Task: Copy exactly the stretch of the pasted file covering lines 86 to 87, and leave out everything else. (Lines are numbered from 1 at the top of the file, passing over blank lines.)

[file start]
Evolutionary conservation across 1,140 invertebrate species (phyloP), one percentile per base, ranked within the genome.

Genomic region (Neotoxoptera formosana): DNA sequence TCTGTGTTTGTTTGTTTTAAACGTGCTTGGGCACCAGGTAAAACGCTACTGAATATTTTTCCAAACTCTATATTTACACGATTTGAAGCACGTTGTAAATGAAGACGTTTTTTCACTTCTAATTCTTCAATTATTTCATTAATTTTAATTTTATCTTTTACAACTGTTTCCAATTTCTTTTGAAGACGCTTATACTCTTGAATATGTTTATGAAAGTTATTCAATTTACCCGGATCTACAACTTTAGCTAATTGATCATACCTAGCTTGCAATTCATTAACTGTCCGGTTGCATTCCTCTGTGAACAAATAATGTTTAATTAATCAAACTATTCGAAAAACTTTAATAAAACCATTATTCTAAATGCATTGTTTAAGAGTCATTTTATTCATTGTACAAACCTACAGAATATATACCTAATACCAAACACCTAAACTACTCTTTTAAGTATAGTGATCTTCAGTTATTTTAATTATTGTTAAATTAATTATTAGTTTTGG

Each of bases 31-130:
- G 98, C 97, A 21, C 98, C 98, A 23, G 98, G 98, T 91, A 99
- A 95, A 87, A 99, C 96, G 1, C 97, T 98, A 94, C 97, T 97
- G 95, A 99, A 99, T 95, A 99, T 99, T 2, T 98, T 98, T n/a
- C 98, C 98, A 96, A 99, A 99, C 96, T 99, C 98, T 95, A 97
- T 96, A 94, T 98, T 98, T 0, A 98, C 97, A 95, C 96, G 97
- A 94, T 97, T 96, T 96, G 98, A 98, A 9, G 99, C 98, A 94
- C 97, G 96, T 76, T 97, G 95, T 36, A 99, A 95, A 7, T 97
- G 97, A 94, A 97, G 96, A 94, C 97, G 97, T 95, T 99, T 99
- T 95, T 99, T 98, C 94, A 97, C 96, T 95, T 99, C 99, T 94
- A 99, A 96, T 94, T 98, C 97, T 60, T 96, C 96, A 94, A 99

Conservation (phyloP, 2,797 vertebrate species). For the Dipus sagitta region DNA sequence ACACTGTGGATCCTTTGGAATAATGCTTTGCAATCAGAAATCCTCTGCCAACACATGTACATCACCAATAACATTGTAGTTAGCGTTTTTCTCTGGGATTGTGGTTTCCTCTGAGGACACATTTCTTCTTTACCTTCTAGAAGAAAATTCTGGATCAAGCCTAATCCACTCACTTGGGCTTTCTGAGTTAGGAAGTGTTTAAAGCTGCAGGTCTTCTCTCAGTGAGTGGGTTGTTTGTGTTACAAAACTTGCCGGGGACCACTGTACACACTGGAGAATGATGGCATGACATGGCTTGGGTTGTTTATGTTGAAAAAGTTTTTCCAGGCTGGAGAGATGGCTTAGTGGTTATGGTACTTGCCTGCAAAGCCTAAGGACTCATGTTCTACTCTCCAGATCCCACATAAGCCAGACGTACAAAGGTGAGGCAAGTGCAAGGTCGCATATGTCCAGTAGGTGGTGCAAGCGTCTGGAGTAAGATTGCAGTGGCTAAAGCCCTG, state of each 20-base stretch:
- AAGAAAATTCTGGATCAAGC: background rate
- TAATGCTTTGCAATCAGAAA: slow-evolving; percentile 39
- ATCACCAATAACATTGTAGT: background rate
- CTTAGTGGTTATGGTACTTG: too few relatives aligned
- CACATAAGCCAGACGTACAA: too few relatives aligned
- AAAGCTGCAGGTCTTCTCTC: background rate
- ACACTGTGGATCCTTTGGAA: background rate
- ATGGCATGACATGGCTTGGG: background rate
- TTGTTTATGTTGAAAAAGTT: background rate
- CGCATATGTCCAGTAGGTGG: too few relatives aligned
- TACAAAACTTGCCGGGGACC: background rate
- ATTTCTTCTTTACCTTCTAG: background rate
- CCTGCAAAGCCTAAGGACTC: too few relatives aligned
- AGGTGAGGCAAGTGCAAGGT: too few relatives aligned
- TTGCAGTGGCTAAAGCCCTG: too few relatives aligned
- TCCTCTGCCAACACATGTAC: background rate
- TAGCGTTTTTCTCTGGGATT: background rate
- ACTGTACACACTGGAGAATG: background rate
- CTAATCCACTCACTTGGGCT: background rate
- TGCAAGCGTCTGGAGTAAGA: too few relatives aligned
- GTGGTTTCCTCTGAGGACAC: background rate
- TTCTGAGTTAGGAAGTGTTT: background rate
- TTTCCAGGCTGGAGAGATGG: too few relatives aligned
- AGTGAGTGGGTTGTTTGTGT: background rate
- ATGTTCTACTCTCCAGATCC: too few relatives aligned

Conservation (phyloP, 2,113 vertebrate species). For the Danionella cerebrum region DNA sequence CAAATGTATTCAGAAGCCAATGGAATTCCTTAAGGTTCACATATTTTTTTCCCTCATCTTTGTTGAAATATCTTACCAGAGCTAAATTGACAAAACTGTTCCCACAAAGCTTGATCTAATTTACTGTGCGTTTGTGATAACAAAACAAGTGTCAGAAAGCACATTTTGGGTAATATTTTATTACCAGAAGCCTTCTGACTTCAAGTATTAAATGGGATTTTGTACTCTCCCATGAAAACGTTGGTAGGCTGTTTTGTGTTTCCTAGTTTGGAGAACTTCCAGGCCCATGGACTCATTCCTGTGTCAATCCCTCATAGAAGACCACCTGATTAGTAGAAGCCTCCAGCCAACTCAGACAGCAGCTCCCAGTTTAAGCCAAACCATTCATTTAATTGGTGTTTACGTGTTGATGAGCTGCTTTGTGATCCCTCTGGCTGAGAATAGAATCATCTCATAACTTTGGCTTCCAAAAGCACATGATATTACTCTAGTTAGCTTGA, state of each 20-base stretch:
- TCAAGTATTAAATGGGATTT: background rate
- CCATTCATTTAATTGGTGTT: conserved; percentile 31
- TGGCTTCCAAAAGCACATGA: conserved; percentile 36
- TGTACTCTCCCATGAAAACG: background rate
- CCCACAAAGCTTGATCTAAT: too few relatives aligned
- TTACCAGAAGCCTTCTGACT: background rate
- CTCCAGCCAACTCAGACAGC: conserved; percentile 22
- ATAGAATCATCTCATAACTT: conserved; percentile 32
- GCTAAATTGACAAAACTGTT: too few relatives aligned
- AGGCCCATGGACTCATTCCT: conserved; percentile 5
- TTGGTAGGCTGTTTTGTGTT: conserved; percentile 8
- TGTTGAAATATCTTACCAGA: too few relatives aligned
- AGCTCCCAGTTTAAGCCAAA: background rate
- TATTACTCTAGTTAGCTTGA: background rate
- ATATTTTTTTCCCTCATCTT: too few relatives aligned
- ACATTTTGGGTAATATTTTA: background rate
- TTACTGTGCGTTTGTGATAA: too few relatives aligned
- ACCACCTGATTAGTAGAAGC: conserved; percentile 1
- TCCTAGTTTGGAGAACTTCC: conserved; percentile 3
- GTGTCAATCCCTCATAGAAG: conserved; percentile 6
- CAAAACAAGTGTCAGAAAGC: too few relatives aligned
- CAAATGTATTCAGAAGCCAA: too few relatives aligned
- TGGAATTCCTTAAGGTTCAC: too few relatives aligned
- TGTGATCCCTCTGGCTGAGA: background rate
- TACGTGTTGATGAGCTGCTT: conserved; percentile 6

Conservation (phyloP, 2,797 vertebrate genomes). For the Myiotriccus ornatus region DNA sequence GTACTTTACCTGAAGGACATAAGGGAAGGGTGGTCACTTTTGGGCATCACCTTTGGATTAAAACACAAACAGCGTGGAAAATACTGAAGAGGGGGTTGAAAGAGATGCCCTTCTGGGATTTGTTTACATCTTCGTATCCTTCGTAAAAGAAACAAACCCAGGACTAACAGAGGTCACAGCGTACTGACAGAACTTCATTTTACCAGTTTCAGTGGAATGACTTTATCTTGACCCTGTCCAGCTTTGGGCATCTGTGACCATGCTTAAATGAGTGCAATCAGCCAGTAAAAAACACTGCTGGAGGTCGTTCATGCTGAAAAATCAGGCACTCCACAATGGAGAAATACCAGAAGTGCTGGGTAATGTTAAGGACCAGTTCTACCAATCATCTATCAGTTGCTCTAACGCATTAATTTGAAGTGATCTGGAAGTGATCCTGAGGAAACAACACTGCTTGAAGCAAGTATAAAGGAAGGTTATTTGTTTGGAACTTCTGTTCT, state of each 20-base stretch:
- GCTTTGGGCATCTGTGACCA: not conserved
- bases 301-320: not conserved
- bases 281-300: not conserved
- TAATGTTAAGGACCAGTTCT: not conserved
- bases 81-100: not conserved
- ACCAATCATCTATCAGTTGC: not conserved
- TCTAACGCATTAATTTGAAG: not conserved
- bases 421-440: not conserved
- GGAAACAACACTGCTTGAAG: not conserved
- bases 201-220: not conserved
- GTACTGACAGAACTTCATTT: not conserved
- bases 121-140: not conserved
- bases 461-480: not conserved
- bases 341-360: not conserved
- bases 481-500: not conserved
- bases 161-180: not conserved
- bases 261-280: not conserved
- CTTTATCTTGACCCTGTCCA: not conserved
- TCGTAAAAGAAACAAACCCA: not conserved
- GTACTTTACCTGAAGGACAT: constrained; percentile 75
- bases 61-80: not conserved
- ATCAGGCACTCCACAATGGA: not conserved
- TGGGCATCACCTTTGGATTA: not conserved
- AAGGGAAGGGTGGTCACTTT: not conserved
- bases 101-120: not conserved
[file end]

- GTACTTTACCTGAAGGACAT: constrained; percentile 75
- bases 61-80: not conserved